And you know, we ourselves are not immune from all this. Oh, perhaps we are a bit more sophisticated than the ancient people of the Bible, but underneath it is pretty much the same thing. We, too, can become preoccupied with keeping ourselves at a safe distance from those who threaten us, from those who seem unclean.

Now, of course, we do not necessarily say it that way, and we do not observe the purity codes of the Old Testament, at least not in their entirety. No, we have our own words, our own version of the code, and we go to great lengths to enforce it. Just ask those who work on behalf of persons who have AIDS. They know how society has isolated those with this terrible disease. Or ask those who are elderly and have no place to live except a standard-issue nursing home. They will understand the isolation of age and infirmity. Those who are poor and homeless, and maybe literally unclean because they have nowhere to wash, are outcasts in our society. Even with the election of our new president, race is still a sign of differentness among people. We may not practice the extreme segregation of the past, but separation and suspicion between races still exist in too many places. And those who have lost a job or lost a marriage may find that old friends and colleagues soon avoid them, almost as if these conditions were somehow catching.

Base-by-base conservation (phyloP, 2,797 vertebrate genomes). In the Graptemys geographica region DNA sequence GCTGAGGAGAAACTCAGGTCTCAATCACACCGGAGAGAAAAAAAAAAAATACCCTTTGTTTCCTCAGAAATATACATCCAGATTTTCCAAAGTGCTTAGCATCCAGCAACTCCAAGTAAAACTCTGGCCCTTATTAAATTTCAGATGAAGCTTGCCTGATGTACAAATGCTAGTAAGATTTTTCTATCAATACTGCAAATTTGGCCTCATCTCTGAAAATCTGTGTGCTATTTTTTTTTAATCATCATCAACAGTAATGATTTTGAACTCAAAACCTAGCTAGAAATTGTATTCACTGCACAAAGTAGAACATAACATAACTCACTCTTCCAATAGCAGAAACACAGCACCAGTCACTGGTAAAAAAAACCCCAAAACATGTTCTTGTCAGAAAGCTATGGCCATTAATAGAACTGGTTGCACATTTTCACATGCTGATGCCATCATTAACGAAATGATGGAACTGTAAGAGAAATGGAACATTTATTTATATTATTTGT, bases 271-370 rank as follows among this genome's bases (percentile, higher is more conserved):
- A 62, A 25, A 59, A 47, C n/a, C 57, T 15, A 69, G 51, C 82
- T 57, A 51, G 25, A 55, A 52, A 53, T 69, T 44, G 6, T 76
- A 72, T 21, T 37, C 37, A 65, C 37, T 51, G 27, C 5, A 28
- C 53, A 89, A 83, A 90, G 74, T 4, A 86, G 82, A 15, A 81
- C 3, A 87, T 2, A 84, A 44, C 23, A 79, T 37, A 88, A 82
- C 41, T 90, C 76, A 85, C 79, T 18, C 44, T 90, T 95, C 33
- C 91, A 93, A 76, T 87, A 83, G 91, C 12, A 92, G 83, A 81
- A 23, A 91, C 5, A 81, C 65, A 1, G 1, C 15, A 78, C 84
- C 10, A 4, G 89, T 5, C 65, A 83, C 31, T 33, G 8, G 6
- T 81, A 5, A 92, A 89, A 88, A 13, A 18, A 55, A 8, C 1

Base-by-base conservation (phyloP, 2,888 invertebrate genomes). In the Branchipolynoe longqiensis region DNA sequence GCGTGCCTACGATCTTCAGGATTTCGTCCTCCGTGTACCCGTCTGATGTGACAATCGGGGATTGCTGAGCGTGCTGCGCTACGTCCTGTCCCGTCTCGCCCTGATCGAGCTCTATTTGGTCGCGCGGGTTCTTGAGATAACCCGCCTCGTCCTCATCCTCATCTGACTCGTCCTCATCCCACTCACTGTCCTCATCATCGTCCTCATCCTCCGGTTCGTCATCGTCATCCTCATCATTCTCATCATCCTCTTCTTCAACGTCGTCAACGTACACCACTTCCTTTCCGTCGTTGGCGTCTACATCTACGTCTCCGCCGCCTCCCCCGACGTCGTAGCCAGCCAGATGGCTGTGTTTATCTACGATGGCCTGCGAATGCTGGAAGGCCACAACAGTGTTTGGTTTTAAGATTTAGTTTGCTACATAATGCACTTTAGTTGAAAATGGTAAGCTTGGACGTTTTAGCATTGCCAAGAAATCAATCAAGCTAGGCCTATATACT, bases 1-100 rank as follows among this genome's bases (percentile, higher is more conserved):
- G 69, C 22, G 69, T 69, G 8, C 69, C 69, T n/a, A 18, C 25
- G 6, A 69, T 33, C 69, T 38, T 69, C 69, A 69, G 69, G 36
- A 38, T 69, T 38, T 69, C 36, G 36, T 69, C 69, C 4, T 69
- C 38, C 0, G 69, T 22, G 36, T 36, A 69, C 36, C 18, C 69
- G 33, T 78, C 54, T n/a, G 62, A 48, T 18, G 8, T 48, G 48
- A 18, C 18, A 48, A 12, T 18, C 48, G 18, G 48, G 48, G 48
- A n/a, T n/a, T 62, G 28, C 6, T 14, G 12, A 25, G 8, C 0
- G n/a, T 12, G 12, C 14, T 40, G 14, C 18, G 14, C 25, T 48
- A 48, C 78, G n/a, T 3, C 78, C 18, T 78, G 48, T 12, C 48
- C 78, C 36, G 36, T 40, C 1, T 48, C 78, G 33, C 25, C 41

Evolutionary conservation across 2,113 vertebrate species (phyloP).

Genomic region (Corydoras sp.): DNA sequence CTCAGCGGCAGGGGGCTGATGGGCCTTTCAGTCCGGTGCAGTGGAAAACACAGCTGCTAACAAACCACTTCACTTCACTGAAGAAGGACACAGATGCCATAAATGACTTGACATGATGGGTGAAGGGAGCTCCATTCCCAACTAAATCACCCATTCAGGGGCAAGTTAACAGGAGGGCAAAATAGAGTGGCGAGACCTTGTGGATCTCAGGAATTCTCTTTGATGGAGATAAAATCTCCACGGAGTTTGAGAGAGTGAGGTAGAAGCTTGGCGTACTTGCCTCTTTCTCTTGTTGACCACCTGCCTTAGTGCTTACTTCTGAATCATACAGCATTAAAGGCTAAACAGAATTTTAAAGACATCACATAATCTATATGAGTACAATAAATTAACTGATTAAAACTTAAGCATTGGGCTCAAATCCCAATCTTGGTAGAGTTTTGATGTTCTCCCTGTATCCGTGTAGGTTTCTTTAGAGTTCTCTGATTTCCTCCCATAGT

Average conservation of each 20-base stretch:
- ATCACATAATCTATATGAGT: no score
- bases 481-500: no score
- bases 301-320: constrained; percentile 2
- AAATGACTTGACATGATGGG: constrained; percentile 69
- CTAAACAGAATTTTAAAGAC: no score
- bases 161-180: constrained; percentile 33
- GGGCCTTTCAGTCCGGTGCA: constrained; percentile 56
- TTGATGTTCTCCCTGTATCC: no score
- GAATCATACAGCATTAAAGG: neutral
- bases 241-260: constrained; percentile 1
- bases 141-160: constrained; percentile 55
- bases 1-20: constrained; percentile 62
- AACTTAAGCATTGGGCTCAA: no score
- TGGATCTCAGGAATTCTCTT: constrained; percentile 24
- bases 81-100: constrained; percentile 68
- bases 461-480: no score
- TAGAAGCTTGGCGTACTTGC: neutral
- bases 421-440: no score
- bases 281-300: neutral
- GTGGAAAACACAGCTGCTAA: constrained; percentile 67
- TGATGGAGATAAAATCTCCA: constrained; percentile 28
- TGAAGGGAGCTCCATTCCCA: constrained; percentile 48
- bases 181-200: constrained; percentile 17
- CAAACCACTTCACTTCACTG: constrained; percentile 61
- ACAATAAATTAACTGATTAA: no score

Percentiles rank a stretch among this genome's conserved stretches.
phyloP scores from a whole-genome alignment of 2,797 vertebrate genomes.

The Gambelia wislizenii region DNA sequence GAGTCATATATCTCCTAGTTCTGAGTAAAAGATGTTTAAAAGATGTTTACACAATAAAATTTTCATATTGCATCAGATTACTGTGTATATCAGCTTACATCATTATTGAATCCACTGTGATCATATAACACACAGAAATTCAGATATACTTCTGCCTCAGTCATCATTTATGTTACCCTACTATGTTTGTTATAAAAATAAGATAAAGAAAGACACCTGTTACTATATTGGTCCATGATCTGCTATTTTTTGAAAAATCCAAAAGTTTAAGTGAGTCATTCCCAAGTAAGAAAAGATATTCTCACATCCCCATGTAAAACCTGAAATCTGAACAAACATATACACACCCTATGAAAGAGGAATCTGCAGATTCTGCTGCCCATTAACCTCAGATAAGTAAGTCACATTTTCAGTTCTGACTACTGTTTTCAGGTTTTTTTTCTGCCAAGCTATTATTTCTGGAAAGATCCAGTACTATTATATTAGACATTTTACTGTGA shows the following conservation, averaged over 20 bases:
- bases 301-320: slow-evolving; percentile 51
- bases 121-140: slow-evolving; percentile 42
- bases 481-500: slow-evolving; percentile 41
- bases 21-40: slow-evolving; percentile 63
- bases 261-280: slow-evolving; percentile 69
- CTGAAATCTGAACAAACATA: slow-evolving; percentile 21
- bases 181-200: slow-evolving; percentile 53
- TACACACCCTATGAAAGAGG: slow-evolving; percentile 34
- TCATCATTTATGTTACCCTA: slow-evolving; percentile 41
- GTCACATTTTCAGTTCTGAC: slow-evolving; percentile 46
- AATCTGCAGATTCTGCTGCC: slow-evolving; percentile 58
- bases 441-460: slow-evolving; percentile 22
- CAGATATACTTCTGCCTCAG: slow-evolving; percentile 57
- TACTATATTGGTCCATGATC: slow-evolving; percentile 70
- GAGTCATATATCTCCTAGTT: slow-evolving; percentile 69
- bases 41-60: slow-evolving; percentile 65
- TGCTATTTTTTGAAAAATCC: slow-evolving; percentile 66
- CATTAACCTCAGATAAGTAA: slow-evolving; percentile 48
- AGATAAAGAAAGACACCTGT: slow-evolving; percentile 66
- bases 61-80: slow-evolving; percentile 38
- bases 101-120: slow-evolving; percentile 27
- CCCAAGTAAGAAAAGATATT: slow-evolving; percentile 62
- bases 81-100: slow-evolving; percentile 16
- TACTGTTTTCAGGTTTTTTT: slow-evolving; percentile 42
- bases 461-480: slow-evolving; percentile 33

But what does Jesus say? When confronted with the outcasts, the unclean, the hopeless cases, what does he do?

In the two gospel stories, it may appear that it is the faith of Jairus and the woman that creates the healing. And there is no question that they both demonstrate a powerful, moving faith, touching in its single-mindedness. Their stories show us two facets of such faith – the woman’s willingness to touch Jesus and the father’s willingness for Jesus to touch his daughter.

But at the heart of these two stories, nested within them, is the source of the healing, and that is the power of Jesus, a power borne of faith. In him, in his power, the two facets of faith come together, because he is the one who is willing both to be touched and to touch. In faith, he overrides the rules and regulations. He places himself on the other side of the prohibitions, with those who are other. He ignores the religious conventions of contamination and he does it deliberately and intentionally.